Skip to main content
Blog post

Women and Suicide in Afghanistan

Ambassador Mark Green

Approximately 80% of all suicide attempts in Afghanistan are made by women.

World Health Organization studies suggest that, across the world, men are twice as likely as women to take their own lives. But recent research noted by the The Guardian (and reported by outlets including the BBC and TortoiseMedia) suggests that in Afghanistan, it’s women who make up the vast majority of suicide victims

When the Taliban returned to power in Kabul in 2021—on the heels of the abrupt withdrawal of US and coalition forces—the new government began a steady drumbeat of new restrictions on the daily lives of everyday citizens…most notably, of course, for Afghan girls and women.

In terms of education, the Taliban has banned girls from entering or continuing secondary school, and prohibited public and private universities from taking female students. Desperate attempts by girls and women to discreetly continue their education through online lessons have been largely thwarted by the poor quality of internet access in much of the country, as well as the government’s broader ban on girls taking graduation exams. The Taliban is also making it illegal for female students to leave the country in order to pursue education elsewhere. 

Nearly every major Muslim country, from Saudi Arabia to Pakistan to the UAE and Qatar, has publicly condemned Afghanistan’s education restrictions.

When it comes to healthcare, among other measures, the Taliban has decreed that girls and women can only be treated by women—even though much of the country has few, if any, remaining women doctors. If families can find a female doctor, female patients are not permitted to travel any distance to see that doctor unless they are accompanied by a close male relative (or “mahram”) who can serve as a guardian. Female health care workers, including doctors, are not permitted to treat male patients or even work directly with male colleagues. The government also outlawed the sale of contraceptives to women.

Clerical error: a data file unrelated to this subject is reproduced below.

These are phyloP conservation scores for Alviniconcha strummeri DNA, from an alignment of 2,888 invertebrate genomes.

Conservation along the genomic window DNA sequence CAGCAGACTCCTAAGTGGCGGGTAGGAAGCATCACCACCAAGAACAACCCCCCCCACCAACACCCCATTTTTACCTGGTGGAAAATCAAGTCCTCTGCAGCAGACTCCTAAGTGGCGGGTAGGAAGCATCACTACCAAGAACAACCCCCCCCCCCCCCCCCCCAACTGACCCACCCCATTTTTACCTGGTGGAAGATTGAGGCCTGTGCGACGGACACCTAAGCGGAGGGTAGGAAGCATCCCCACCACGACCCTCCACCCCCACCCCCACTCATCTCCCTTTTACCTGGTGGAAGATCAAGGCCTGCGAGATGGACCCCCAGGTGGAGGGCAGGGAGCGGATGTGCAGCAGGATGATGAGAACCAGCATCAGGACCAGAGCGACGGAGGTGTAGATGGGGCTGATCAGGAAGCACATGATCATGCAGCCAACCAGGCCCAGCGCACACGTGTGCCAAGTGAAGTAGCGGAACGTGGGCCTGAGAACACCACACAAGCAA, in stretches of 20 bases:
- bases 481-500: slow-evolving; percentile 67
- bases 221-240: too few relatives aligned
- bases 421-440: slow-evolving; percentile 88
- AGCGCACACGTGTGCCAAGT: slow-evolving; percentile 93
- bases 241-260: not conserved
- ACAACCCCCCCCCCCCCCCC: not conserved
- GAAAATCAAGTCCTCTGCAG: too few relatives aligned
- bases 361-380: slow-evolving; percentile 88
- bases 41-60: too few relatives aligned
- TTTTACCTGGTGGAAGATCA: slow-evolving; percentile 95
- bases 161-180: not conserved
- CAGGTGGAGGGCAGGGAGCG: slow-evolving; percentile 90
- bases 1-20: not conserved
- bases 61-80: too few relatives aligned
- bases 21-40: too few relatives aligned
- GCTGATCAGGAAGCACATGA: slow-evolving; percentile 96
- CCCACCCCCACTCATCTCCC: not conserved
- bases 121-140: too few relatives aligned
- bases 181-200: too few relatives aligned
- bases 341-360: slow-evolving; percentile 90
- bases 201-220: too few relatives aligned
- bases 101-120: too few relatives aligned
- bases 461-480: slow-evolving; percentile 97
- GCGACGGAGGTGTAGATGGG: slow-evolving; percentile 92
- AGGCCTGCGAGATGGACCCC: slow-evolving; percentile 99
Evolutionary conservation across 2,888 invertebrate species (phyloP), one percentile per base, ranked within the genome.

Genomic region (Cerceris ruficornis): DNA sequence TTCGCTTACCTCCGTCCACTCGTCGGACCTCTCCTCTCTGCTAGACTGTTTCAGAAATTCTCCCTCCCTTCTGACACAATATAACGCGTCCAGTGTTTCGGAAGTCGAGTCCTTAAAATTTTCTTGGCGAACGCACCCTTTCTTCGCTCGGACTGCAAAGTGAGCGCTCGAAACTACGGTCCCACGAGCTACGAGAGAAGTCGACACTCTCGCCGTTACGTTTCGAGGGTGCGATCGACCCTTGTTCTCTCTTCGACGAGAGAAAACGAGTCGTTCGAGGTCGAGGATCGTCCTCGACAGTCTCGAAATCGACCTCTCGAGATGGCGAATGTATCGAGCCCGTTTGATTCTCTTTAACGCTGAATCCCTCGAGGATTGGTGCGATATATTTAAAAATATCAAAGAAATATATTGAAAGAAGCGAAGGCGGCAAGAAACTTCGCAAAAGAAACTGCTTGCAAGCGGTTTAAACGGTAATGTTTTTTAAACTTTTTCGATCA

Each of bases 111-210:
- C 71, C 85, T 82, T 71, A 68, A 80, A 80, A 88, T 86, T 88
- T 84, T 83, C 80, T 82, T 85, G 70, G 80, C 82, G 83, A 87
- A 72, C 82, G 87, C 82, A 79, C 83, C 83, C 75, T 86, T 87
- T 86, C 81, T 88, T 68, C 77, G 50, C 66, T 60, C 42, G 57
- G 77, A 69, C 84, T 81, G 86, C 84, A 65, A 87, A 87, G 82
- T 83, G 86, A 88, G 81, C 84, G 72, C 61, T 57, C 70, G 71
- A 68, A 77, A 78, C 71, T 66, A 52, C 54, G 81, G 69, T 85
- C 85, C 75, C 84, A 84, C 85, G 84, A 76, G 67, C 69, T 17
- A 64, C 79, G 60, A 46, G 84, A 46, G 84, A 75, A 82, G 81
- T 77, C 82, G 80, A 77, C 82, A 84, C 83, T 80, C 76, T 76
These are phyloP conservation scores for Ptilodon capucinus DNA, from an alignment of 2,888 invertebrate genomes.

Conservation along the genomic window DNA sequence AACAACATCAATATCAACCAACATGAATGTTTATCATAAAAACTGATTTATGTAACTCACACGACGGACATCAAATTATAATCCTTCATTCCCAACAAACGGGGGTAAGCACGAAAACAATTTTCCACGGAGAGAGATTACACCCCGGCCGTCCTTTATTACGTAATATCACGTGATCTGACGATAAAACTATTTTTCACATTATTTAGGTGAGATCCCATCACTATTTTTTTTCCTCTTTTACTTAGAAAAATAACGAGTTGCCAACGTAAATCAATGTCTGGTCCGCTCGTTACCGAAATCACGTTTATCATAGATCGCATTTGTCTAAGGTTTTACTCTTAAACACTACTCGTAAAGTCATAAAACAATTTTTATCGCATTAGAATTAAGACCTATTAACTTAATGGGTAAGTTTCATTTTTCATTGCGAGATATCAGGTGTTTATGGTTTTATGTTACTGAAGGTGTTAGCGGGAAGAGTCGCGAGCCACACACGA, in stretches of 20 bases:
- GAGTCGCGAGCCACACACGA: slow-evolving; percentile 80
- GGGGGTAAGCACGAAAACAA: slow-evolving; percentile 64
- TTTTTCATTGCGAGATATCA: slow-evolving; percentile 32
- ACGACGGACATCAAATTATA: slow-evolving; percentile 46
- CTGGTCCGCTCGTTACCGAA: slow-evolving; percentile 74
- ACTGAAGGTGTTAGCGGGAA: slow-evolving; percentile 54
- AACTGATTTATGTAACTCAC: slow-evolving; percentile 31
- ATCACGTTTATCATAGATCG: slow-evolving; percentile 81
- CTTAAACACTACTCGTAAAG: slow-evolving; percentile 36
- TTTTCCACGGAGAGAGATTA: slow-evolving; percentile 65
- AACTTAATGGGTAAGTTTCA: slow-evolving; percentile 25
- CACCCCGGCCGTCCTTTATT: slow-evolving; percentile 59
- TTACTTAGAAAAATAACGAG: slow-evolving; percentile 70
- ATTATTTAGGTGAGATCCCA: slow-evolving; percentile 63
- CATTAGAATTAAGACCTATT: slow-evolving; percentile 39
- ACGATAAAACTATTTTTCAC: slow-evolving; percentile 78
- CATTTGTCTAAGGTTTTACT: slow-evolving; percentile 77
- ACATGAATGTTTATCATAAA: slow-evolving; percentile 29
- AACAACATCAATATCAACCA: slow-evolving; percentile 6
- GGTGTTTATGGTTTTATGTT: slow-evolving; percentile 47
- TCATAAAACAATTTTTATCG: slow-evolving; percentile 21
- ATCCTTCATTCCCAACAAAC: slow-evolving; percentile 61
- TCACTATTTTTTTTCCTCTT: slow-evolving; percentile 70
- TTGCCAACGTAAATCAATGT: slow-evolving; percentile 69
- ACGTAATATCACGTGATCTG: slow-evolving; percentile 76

In terms of employment, women have been banned from serving in the country’s “grand assembly” and earlier this year thousands of women were fired from government jobs and instructed to return to their homes. The Taliban has banned women from working for the UN or NGOs. 

Women are also now prohibited from boarding airplanes without mahrams, or traveling any distance by bus or car without them. Women are prohibited from entering the country’s parks, sports centers, gyms, and even what were formerly women-only public baths. The Taliban has made beauty salons illegal, and threatened landlords who might rent them space.

The UN’s Special Rapporteur for Human Rights in Afghanistan, Richard Bennett, has described the restrictions the government has imposed on female Afghans as “a chilling attempt by the Taliban to make women invisible, by excluding them almost entirely from society.”

In the months leading up to taking power, representatives of the Taliban pledged that it would be a “new Taliban,” a more moderate one, that guided Afghanistan. Instead, those leading the government in Kabul are in some ways worse than their predecessors. 

When the US and its allies forced Taliban leaders from power in 2001, the new government which emerged in Kabul began to open the country up and bring girls and women out of the shadows of public life. Girls were encouraged to go to school, and women gradually assumed important leadership roles. They served in government, diplomatic posts, civil society and more. They were encouraged to dream, and empowered to chase those dreams. 

When the West abandoned Kabul and the Taliban returned, any dreams of a better future were quickly extinguished. An important question for us all: is it more painful to have never tasted freedom or to get a small taste and then have it snatched away?

This blog was researched and drafted with the assistance of Carlotta Murrin.

About the Author

Ambassador Mark Green

Ambassador Mark A. Green

President & CEO, Wilson Center
Read More